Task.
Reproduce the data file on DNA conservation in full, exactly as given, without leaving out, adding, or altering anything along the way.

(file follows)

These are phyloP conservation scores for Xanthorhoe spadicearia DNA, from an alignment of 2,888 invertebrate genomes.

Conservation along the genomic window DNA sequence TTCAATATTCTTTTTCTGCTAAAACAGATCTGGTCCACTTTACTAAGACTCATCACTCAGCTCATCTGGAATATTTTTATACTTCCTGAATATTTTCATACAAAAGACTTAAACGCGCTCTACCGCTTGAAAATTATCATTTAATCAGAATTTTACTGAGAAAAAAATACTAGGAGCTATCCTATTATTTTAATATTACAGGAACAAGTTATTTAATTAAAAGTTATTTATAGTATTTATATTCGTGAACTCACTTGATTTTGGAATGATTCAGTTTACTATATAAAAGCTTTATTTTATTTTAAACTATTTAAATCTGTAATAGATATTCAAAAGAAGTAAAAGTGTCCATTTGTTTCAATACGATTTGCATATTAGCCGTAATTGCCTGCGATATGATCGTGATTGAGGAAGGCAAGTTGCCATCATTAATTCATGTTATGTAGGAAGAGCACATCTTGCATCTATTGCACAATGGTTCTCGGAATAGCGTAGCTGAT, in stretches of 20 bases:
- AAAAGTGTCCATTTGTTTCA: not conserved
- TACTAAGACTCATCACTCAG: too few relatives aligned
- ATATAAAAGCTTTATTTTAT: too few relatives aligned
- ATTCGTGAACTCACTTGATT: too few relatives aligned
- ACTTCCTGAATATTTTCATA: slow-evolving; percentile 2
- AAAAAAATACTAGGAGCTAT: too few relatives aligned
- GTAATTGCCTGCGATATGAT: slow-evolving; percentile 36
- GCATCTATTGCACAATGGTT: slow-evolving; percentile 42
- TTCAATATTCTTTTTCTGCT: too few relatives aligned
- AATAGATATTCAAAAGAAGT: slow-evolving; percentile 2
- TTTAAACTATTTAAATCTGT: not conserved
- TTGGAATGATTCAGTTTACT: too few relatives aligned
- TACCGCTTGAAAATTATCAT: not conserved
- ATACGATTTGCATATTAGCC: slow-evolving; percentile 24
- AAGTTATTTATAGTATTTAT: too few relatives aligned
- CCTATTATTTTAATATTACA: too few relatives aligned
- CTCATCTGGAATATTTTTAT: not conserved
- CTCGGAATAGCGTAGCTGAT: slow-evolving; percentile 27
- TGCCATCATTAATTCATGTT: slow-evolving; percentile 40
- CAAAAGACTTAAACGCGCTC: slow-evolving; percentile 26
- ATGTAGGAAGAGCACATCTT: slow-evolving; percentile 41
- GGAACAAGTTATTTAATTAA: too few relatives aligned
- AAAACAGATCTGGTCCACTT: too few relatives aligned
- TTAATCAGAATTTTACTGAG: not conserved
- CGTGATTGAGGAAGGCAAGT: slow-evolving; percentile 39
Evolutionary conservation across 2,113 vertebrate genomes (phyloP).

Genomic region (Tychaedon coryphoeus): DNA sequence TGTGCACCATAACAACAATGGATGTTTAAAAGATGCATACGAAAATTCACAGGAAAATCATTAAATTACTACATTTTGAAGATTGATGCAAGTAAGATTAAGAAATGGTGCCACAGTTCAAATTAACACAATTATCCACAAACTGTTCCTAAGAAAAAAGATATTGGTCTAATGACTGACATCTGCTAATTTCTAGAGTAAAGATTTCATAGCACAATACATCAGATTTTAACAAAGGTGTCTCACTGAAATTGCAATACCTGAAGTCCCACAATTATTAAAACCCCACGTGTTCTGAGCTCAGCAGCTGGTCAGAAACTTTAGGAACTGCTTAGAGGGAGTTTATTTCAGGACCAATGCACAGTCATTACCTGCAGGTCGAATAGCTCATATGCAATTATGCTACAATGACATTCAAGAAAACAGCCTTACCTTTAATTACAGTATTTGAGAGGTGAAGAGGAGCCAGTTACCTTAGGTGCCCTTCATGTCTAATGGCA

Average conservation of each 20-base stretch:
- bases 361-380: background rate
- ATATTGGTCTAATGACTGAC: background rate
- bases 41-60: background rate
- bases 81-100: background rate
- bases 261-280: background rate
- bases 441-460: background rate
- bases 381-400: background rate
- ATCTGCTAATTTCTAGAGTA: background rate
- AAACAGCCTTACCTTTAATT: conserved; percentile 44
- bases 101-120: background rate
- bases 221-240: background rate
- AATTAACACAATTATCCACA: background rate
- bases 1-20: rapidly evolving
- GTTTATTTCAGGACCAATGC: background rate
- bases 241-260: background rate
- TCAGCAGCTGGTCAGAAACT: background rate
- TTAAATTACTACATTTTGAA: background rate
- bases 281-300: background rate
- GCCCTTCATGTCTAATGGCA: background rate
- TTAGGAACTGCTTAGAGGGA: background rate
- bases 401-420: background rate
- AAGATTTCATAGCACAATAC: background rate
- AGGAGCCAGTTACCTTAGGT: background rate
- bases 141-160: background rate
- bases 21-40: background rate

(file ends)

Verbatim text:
These are phyloP conservation scores for Xanthorhoe spadicearia DNA, from an alignment of 2,888 invertebrate genomes.

Conservation along the genomic window DNA sequence TTCAATATTCTTTTTCTGCTAAAACAGATCTGGTCCACTTTACTAAGACTCATCACTCAGCTCATCTGGAATATTTTTATACTTCCTGAATATTTTCATACAAAAGACTTAAACGCGCTCTACCGCTTGAAAATTATCATTTAATCAGAATTTTACTGAGAAAAAAATACTAGGAGCTATCCTATTATTTTAATATTACAGGAACAAGTTATTTAATTAAAAGTTATTTATAGTATTTATATTCGTGAACTCACTTGATTTTGGAATGATTCAGTTTACTATATAAAAGCTTTATTTTATTTTAAACTATTTAAATCTGTAATAGATATTCAAAAGAAGTAAAAGTGTCCATTTGTTTCAATACGATTTGCATATTAGCCGTAATTGCCTGCGATATGATCGTGATTGAGGAAGGCAAGTTGCCATCATTAATTCATGTTATGTAGGAAGAGCACATCTTGCATCTATTGCACAATGGTTCTCGGAATAGCGTAGCTGAT, in stretches of 20 bases:
- AAAAGTGTCCATTTGTTTCA: not conserved
- TACTAAGACTCATCACTCAG: too few relatives aligned
- ATATAAAAGCTTTATTTTAT: too few relatives aligned
- ATTCGTGAACTCACTTGATT: too few relatives aligned
- ACTTCCTGAATATTTTCATA: slow-evolving; percentile 2
- AAAAAAATACTAGGAGCTAT: too few relatives aligned
- GTAATTGCCTGCGATATGAT: slow-evolving; percentile 36
- GCATCTATTGCACAATGGTT: slow-evolving; percentile 42
- TTCAATATTCTTTTTCTGCT: too few relatives aligned
- AATAGATATTCAAAAGAAGT: slow-evolving; percentile 2
- TTTAAACTATTTAAATCTGT: not conserved
- TTGGAATGATTCAGTTTACT: too few relatives aligned
- TACCGCTTGAAAATTATCAT: not conserved
- ATACGATTTGCATATTAGCC: slow-evolving; percentile 24
- AAGTTATTTATAGTATTTAT: too few relatives aligned
- CCTATTATTTTAATATTACA: too few relatives aligned
- CTCATCTGGAATATTTTTAT: not conserved
- CTCGGAATAGCGTAGCTGAT: slow-evolving; percentile 27
- TGCCATCATTAATTCATGTT: slow-evolving; percentile 40
- CAAAAGACTTAAACGCGCTC: slow-evolving; percentile 26
- ATGTAGGAAGAGCACATCTT: slow-evolving; percentile 41
- GGAACAAGTTATTTAATTAA: too few relatives aligned
- AAAACAGATCTGGTCCACTT: too few relatives aligned
- TTAATCAGAATTTTACTGAG: not conserved
- CGTGATTGAGGAAGGCAAGT: slow-evolving; percentile 39
Evolutionary conservation across 2,113 vertebrate genomes (phyloP).

Genomic region (Tychaedon coryphoeus): DNA sequence TGTGCACCATAACAACAATGGATGTTTAAAAGATGCATACGAAAATTCACAGGAAAATCATTAAATTACTACATTTTGAAGATTGATGCAAGTAAGATTAAGAAATGGTGCCACAGTTCAAATTAACACAATTATCCACAAACTGTTCCTAAGAAAAAAGATATTGGTCTAATGACTGACATCTGCTAATTTCTAGAGTAAAGATTTCATAGCACAATACATCAGATTTTAACAAAGGTGTCTCACTGAAATTGCAATACCTGAAGTCCCACAATTATTAAAACCCCACGTGTTCTGAGCTCAGCAGCTGGTCAGAAACTTTAGGAACTGCTTAGAGGGAGTTTATTTCAGGACCAATGCACAGTCATTACCTGCAGGTCGAATAGCTCATATGCAATTATGCTACAATGACATTCAAGAAAACAGCCTTACCTTTAATTACAGTATTTGAGAGGTGAAGAGGAGCCAGTTACCTTAGGTGCCCTTCATGTCTAATGGCA

Average conservation of each 20-base stretch:
- bases 361-380: background rate
- ATATTGGTCTAATGACTGAC: background rate
- bases 41-60: background rate
- bases 81-100: background rate
- bases 261-280: background rate
- bases 441-460: background rate
- bases 381-400: background rate
- ATCTGCTAATTTCTAGAGTA: background rate
- AAACAGCCTTACCTTTAATT: conserved; percentile 44
- bases 101-120: background rate
- bases 221-240: background rate
- AATTAACACAATTATCCACA: background rate
- bases 1-20: rapidly evolving
- GTTTATTTCAGGACCAATGC: background rate
- bases 241-260: background rate
- TCAGCAGCTGGTCAGAAACT: background rate
- TTAAATTACTACATTTTGAA: background rate
- bases 281-300: background rate
- GCCCTTCATGTCTAATGGCA: background rate
- TTAGGAACTGCTTAGAGGGA: background rate
- bases 401-420: background rate
- AAGATTTCATAGCACAATAC: background rate
- AGGAGCCAGTTACCTTAGGT: background rate
- bases 141-160: background rate
- bases 21-40: background rate